The tension between publishers and social media giants shows no sign of slowing down. From Meta’s pivot away from buying publisher content for their News Tab, to Twitter’s decision to remove their Moments feature entirely, it’s difficult to imagine many publishers relying on the major platforms to build audiences.
But there’s a silver lining. The success of brands and publishers on social media has made it clear: audiences want to engage in organic, like-minded communities organized around content.
That’s a huge opportunity for publishers to become the hosts of their own communities—especially when we consider TikTok’s uncertain future in the US.
What’s At Stake?
On March 7th, Senator Mark Warner introduced the RESTRICT Act, a bill that paves the way for nationwide ban of TikTok and other platforms that may lead to surveillance of U.S. citizens by foreign governments. This comes at a time when publishers are investing in TikTok and building video content teams to push to the platform. Their hope is to engage users where they are, rather than divert them to their own websites or apps, as discussed in the story below. A ban would upend that work.
If you feel like you’re experiencing déjà vu, it’s because you are.
Back in 2020, then President Trump signed an executive order addressing the threat posed by TikTok. The order threatened to ban TikTok within the U.S. unless its owner, ByteDance, sold the platform within 45 days.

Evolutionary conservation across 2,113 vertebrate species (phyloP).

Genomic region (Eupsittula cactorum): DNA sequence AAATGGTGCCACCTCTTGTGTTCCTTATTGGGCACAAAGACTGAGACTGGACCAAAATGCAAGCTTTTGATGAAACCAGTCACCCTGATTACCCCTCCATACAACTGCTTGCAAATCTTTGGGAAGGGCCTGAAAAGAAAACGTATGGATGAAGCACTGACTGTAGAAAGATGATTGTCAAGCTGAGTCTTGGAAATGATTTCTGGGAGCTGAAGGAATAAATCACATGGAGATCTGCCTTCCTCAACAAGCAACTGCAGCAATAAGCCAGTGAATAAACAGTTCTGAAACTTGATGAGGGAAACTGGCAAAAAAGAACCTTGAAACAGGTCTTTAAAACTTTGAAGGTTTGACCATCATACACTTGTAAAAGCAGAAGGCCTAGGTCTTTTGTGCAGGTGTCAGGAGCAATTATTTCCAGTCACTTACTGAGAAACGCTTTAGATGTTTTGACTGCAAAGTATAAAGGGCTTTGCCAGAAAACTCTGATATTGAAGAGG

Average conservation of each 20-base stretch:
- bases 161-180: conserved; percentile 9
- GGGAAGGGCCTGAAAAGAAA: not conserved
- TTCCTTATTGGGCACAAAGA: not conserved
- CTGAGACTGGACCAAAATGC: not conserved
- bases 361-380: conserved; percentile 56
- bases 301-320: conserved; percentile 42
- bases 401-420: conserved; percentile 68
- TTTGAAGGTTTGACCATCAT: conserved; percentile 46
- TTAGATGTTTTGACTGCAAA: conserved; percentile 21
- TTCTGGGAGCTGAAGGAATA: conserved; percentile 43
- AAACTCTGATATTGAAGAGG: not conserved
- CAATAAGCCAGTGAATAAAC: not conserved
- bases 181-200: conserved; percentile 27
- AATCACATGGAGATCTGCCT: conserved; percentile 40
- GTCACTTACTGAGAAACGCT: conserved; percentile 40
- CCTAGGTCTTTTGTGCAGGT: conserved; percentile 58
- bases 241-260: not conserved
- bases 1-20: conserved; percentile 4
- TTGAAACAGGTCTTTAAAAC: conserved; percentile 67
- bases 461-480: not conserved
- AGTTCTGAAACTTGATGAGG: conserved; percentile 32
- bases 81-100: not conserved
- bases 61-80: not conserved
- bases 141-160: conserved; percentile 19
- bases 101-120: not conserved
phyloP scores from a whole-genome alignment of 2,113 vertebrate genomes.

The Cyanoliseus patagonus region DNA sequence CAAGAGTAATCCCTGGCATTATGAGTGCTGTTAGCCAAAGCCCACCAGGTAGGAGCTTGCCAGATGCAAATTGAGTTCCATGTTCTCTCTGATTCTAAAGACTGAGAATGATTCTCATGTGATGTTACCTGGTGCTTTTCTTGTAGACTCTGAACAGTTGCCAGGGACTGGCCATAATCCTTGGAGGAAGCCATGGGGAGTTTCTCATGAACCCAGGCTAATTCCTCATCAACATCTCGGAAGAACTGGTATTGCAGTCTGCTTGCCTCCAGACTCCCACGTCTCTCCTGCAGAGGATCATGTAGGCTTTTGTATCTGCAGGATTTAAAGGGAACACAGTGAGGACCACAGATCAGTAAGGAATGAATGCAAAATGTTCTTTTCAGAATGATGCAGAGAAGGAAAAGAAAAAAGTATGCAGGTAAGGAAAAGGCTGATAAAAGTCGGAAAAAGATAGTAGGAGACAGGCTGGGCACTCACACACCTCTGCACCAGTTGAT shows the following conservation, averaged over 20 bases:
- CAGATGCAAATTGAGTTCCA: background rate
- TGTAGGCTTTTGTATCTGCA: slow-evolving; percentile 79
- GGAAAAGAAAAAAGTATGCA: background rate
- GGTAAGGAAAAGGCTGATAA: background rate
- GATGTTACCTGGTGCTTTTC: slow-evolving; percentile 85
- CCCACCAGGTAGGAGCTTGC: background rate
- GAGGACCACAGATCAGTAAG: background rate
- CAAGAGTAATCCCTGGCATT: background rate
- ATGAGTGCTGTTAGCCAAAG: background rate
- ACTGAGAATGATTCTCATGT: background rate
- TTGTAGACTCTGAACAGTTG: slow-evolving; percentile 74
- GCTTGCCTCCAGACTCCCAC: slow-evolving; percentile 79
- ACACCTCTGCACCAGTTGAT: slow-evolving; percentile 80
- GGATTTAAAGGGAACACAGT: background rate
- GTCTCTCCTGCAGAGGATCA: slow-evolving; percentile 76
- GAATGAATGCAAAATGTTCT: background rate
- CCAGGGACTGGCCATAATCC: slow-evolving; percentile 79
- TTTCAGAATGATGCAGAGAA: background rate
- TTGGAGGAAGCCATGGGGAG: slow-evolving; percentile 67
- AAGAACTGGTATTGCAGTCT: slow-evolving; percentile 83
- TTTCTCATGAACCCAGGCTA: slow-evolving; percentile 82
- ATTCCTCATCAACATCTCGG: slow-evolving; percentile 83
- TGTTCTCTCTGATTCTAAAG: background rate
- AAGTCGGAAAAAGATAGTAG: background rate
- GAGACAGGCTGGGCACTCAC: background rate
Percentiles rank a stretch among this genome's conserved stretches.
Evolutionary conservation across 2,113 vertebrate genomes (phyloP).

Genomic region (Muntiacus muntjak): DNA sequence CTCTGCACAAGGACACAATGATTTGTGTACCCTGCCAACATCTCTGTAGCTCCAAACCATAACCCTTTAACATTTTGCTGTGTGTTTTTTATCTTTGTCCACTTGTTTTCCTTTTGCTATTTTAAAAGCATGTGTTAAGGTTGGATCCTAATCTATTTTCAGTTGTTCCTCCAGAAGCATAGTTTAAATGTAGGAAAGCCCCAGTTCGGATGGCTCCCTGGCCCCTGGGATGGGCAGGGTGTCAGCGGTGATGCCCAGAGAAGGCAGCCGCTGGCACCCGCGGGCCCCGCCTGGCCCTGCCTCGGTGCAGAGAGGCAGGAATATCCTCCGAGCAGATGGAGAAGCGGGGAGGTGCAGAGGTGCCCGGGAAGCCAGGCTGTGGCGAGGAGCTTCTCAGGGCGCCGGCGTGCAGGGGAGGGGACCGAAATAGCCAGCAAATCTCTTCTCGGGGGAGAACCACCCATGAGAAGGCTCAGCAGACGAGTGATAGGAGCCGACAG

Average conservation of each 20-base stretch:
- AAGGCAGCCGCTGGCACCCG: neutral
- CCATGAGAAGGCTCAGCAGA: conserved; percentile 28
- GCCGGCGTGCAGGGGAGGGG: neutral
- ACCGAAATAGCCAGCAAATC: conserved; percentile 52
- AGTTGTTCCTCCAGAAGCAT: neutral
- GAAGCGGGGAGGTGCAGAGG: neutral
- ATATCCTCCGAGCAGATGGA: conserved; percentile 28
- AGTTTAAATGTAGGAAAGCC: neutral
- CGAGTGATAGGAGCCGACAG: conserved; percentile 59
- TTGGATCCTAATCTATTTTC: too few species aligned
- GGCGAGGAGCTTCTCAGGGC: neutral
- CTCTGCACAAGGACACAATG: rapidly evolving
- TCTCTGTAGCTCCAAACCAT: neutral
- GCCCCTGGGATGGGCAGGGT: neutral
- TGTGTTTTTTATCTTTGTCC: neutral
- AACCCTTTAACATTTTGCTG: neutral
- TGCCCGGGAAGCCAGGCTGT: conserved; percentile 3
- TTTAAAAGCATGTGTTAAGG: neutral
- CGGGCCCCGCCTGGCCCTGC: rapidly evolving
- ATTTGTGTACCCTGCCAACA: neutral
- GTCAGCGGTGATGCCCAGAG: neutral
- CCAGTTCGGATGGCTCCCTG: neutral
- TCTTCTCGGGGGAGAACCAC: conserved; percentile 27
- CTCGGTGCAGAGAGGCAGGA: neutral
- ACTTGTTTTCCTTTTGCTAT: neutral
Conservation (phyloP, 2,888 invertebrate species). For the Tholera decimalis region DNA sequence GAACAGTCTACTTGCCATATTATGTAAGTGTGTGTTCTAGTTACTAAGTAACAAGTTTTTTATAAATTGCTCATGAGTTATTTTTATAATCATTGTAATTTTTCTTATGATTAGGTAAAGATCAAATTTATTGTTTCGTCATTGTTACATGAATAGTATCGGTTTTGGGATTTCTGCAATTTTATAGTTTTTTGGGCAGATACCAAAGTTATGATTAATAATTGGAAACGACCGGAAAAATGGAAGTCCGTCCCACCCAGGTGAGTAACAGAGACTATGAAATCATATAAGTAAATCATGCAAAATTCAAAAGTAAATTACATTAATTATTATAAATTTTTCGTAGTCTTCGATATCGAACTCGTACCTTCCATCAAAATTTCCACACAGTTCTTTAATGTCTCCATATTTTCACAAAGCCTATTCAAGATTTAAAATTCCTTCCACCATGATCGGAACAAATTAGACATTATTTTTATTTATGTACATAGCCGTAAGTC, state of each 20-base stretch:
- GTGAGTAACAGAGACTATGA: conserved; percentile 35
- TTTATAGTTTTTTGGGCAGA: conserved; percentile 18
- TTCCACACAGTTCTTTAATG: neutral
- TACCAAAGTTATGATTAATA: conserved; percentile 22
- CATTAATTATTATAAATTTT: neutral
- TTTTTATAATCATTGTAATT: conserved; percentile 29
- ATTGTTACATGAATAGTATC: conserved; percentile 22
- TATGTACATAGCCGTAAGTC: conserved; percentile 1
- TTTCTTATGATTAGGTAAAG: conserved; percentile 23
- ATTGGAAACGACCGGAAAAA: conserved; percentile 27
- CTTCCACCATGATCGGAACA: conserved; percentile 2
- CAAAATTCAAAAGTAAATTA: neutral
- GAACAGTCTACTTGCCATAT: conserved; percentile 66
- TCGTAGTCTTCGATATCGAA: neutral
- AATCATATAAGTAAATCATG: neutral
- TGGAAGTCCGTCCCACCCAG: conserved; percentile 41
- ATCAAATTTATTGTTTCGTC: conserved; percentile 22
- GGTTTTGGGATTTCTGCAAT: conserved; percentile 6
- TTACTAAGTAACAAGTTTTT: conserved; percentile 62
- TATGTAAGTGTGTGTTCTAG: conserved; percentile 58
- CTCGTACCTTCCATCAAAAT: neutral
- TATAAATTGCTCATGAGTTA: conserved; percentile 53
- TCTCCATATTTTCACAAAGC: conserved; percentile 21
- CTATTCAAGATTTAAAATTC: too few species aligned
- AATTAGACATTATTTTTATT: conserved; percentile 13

To mitigate any disruptions, TikTok announced it has reached a deal with the U.S. government in which all traffic stemming from America would go through servers owned and operated through the American company, Oracle.
But according to the New York Times, that deal never came to fruition. If passed, the RESTRICT Act will “authorize the Secretary of Commerce to review and prohibit certain transactions between persons in the United States and foreign adversaries, and for other purposes.”
The Opportunity for Publishers
The potential ban comes at a time when consumers are actively avoiding the news, which poses an existential threat to news organizations across the country and globe.
Social platforms like TikTok, Instagram, and Twitter are now largely viewed as outposts for brands and publishers, delivering content for users to engage with where they already are, rather than directing that traffic to their site or app. Should the Commerce Department move to ban TikTok, Secretary Gina Raimondo can expect pushback from at least some publishers who still see the platform as critical for audience-building.
Between Facebook’s threats to de-emphasize the news, the disarray at Twitter, and a potential loss of TikTok, publishers can bring that user engagement to their own sites, and host conversations on their own domains.
This is not as tall an order as it may seem. Online publishers, from the largest digital media companies to niche publications, already host vibrant communities, and provide their readers with safe and trusted spaces to discuss events and topics they care about.
Properly implemented and managed, these communities benefit publishers in the same ways they have strengthened social media platforms. They facilitate engagement, allow publishers to collect and strengthen their first-party data, and in so doing, future-proof their businesses.